11. Halloween: Resurrection (2002)
Evaluating and ranking the lesser entries in a slasher series like Halloween, which features more than a few movies that could charitably be described as completely awful, is a fun methodological task: Do you reward bad movies for deviating from the formula in bizarre ways or celebrate bland movies for dutifully checking the genre boxes with little flair or pizzazz? Personally, I'm more sympathetic to horror sequels that make big, bold choices, like sending Jason Voorhees to space or turning Freddie Kruger into a weird snake, than those that choose to play it safe. Unfortunately, Halloween: Resurrection makes goofy decisions and sticks to a tired script. The best of both worlds? Not quite.
This movie, which was the last to feature Jamie Lee Curtis before the new reboot, typically sits at the bottom of rankings like this, and for good reason. In one of the many cases in the series where the next installment immediately undermines the ending of the previous movie, Halloween: Resurrection opens with Laurie Strode in a mental institution after it was discovered she decapitated an innocent man she thought was Michael Myers at the end of Halloween H20. (The flashbacks to the previous film in this one are a little tough to parse; at one point, an orderly provides a recap of the entire franchise when he says, "There were several murders, lots of confusion.")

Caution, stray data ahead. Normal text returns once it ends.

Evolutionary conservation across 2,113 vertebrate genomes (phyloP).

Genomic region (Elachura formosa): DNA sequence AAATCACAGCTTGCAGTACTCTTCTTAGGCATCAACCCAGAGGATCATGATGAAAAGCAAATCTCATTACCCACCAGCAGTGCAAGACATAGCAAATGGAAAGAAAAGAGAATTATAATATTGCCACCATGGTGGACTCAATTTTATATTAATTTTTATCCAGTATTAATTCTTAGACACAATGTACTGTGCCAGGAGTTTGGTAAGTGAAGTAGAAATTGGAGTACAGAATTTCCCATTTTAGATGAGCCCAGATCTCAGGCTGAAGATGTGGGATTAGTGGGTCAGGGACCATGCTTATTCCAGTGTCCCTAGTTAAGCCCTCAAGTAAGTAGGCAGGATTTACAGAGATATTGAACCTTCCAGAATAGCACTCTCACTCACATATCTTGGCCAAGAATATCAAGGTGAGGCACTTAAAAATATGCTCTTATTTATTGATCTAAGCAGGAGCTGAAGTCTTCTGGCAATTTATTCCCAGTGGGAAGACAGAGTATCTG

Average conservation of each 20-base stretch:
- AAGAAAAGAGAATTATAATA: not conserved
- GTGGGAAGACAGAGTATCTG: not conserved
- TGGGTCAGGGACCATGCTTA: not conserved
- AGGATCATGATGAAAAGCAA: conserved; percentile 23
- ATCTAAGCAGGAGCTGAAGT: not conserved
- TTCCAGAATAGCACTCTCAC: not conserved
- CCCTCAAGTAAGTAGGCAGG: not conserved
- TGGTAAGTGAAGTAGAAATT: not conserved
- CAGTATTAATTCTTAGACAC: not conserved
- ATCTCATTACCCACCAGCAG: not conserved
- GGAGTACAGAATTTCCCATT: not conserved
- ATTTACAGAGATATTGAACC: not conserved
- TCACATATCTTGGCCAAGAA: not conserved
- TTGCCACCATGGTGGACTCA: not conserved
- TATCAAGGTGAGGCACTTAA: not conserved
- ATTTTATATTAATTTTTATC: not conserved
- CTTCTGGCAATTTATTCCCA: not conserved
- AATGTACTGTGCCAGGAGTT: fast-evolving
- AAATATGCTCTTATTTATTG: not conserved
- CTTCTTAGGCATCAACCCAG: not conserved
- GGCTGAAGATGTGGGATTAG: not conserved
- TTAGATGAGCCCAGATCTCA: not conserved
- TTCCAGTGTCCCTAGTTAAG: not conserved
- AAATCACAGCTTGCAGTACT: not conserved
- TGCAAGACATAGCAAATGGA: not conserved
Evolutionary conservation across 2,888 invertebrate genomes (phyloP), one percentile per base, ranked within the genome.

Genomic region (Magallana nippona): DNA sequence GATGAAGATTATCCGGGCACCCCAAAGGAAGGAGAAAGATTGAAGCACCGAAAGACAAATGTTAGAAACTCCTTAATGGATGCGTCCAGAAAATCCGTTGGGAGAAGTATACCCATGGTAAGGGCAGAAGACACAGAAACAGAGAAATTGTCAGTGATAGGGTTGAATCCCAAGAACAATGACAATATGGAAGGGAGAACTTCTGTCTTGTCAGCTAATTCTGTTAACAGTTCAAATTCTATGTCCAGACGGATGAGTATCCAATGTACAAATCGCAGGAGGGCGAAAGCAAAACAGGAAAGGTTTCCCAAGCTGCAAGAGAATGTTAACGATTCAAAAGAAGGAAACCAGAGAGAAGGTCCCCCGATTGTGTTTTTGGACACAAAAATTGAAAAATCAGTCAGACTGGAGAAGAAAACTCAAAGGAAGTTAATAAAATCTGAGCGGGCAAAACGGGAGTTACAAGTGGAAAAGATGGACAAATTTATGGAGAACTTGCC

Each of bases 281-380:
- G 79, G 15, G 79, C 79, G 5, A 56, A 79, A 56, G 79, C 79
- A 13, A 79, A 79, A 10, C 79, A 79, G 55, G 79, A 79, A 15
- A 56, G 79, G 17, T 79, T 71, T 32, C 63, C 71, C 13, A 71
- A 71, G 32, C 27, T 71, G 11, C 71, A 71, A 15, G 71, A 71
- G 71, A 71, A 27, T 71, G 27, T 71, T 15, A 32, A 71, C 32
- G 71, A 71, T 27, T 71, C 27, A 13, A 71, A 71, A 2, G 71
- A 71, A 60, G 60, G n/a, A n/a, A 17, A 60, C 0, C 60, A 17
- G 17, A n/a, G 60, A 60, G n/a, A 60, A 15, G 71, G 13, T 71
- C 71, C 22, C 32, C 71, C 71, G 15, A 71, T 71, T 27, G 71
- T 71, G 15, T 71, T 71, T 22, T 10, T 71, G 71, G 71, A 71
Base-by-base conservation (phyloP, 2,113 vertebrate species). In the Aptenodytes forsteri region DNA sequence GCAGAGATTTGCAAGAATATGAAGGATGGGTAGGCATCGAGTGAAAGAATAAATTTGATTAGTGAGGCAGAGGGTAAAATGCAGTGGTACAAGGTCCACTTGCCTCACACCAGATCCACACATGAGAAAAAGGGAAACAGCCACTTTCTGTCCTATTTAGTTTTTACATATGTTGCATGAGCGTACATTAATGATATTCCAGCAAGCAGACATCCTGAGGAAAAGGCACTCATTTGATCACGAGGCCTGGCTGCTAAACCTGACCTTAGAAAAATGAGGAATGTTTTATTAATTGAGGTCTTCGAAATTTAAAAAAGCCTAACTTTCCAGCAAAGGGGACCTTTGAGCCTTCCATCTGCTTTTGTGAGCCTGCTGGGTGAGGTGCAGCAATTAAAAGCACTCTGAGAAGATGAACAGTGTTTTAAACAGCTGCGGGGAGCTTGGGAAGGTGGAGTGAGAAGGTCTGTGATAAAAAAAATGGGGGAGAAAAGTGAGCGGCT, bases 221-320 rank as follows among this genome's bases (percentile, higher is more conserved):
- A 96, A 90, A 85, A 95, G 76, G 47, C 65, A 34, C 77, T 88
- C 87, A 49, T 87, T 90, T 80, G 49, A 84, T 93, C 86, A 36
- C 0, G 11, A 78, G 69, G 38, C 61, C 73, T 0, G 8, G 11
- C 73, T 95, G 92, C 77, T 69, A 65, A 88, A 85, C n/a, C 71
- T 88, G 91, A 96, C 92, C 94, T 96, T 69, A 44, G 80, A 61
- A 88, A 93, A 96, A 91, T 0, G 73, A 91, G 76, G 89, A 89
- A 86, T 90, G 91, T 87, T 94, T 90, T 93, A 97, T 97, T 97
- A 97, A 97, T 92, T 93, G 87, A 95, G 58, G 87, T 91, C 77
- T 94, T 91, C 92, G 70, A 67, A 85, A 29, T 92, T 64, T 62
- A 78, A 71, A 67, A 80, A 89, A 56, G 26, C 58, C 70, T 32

It doesn't really matter what happened with Laurie because she gets killed by Myers in the first 15 minutes, an unceremonious end for a beloved character, and we shift to a plot about college kids shooting an internet reality series in the abandoned Myers family home back in Haddonfield, which means lots of blurry digital video footage, Yahoo chat rooms, and a reference to The Osbourne's. If this movie has any redeemable element, it's rapper Busta Rhymes as kung-fu-loving, red-wine-sipping super-producer Freddie Harris, one of the best supporting roles in the whole series. (He runs "Dangertainment," the company that's producing the reality show.) After surviving multiple assaults from our masked villain, he describes Myers as "a killer shark in baggy-ass overalls," a vivid assessment that will stick in your mind far longer than anything else in this dumbass movie.
Where to see it right now: Stream on Cinemax Go; rent on iTunes, Amazon Video, VUDU, and YouTube (watch the trailer)